Actually, I think one of the fascinating things about Obama (and I don’t mean “fascinating” in a positive way) is that he is subject to so many interpretations. I’ve been studying him since 2007, have read probably millions of words about him and have written possibly hundreds of thousands on the topic, if not more. And yet, and yet, something about him continues to elude—not just me, but many extremely intelligent people such as Fernandez, whose intelligence I respect just about as deeply as I respect anyone’s.
I think it may stem from the unusual fact that Obama is a consummate actor, a man so practiced and so ideological that everything he says and does is purposeful and is a piece of propaganda. There are no spontaneous moves, no impulsive actions, although sometimes he tries to make us believe that he’s doing something impulsively. Nothing is apolitical, either, except perhaps his golf game.
This is what my gut tells me, anyway. And he is remarkably consistent, one of the most consistent people I’ve ever observed, although if his underlying purpose isn’t discerned he can seem meandering and even foolish and inconsistent.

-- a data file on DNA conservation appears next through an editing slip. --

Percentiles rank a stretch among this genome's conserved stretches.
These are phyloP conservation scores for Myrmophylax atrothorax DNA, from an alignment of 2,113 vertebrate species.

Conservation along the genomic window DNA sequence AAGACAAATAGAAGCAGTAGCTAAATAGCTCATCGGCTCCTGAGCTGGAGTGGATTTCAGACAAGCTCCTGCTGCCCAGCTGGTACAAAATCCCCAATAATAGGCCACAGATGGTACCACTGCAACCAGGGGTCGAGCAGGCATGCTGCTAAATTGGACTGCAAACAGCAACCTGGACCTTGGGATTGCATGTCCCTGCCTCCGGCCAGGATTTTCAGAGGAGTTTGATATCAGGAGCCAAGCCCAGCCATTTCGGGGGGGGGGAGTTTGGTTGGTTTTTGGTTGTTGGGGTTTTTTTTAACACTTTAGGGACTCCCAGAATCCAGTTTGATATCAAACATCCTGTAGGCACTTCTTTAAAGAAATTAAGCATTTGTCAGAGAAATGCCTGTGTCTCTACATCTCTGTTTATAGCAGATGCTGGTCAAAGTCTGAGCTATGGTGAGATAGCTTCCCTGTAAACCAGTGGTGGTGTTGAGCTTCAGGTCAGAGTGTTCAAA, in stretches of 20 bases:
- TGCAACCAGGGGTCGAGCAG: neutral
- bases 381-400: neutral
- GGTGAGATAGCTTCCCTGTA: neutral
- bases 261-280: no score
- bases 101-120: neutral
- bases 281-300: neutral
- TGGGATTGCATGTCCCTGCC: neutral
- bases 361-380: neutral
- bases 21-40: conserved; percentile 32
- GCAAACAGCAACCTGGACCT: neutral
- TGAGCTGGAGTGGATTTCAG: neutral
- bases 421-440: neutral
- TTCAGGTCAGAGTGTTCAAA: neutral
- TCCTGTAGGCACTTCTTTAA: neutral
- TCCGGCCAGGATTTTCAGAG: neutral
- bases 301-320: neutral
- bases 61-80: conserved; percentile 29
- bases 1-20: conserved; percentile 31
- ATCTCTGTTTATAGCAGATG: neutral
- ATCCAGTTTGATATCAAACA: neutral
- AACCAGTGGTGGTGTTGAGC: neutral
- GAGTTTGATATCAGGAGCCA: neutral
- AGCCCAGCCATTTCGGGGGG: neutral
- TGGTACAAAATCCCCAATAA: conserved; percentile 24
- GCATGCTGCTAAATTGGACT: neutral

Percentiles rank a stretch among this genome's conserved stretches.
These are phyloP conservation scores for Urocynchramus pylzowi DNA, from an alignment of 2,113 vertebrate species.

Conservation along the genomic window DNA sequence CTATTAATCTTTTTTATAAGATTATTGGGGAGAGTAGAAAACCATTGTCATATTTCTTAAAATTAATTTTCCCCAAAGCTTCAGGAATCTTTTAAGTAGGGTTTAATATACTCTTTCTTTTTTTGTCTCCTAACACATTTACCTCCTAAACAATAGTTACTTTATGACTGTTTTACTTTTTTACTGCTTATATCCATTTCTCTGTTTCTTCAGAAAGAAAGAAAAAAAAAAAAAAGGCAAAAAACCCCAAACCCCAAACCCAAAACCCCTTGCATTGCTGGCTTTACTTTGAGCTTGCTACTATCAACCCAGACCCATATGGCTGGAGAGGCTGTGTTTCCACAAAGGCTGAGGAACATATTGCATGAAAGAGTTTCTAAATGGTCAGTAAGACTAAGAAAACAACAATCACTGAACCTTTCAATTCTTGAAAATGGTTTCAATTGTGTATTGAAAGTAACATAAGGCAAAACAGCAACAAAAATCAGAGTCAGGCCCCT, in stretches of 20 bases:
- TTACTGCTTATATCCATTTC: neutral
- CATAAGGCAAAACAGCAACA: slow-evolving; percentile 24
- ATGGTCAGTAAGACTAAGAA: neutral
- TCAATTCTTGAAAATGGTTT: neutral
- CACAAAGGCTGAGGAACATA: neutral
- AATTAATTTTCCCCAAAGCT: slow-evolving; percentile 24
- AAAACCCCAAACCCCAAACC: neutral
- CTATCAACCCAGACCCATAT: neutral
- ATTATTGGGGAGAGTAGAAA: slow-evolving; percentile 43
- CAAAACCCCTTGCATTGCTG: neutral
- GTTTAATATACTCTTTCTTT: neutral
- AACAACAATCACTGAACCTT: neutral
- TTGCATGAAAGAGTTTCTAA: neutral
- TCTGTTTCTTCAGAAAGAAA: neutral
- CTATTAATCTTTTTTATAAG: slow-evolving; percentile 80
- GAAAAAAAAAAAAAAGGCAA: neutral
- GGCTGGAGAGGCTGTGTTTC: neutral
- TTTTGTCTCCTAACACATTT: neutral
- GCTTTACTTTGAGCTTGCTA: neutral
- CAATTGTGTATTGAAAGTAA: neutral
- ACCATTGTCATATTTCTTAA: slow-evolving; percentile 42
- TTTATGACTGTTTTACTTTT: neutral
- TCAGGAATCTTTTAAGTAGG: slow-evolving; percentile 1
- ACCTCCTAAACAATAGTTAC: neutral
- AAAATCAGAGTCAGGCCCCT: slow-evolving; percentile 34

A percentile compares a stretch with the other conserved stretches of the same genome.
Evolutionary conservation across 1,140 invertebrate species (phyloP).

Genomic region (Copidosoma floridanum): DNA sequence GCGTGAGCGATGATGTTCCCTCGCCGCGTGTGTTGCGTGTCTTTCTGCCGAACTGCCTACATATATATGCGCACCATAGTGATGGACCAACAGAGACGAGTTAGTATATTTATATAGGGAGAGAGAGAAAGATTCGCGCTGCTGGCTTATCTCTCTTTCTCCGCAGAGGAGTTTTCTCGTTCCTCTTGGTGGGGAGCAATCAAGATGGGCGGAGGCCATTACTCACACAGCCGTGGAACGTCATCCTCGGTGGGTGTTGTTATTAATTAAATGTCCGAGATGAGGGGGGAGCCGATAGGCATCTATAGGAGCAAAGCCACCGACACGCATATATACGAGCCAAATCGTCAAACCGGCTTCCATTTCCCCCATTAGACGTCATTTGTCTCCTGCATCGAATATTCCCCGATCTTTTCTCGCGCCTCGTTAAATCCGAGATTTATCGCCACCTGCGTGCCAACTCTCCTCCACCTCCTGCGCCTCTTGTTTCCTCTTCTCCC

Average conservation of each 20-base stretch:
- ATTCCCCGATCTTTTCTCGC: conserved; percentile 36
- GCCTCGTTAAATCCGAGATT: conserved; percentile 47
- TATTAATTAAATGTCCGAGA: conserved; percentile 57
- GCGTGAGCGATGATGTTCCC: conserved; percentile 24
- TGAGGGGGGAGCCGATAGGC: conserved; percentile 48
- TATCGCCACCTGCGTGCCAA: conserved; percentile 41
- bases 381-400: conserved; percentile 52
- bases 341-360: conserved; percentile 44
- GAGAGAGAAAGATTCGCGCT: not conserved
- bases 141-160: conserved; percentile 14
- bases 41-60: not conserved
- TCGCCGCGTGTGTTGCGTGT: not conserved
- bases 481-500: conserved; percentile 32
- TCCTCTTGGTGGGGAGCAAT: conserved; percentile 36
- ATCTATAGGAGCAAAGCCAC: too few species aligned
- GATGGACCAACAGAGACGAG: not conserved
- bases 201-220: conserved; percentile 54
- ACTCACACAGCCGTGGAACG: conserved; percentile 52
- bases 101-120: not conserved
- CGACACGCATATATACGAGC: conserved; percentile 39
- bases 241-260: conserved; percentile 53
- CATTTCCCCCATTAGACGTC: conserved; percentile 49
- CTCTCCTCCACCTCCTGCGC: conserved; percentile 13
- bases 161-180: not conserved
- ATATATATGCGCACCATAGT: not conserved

I believe that Obama’s purpose—the overarching impetus for all he has done as president (and indeed, for much of his life before that) is something I wrote about back in 2009:
Obama considers himself a man of destiny. He seems to have believed that his election itself would have a transformative effect on America, separate from any particular programs or policies he would put into place once inaugurated. He promised change, yes; but the very first change would be the fact that he–Barack Obama, an African-American man–had been elected president. If slavery was (and in some sense still is) America’s original sin, and if the Civil War wasn’t enough to undo that fundamental flaw, then Obama’s election would be a sign that America had finally taken a decisive step to purge itself of that sin.
A step, yes; but only the first in a lengthy process. The second step would be confession. And there were many other sins as well for which America must begin to atone. That is why Obama proceeded to go on a worldwide tour early in his presidency, apologizing to nation after nation for America’s manifold sins of hubris and exceptionalism, militarism and imperialism, greed and excess. These were the many ways in which Obama and his fellow leftists have reframed American exceptionalism as American tyranny.
If Obama has anything to say about it, there will be further steps in America’s journey of penance and redemption through the mechanism of his presidency. The redistribution of income is only fair and moral, since taxing the rich will punish them for their greed; and cap and trade will be the penalty for having used more than our fair share of resources. Foreign policy is a major mechanism by which this country will be made level with other countries–just one nation among the rest, stripped of much of its power and its weaponry.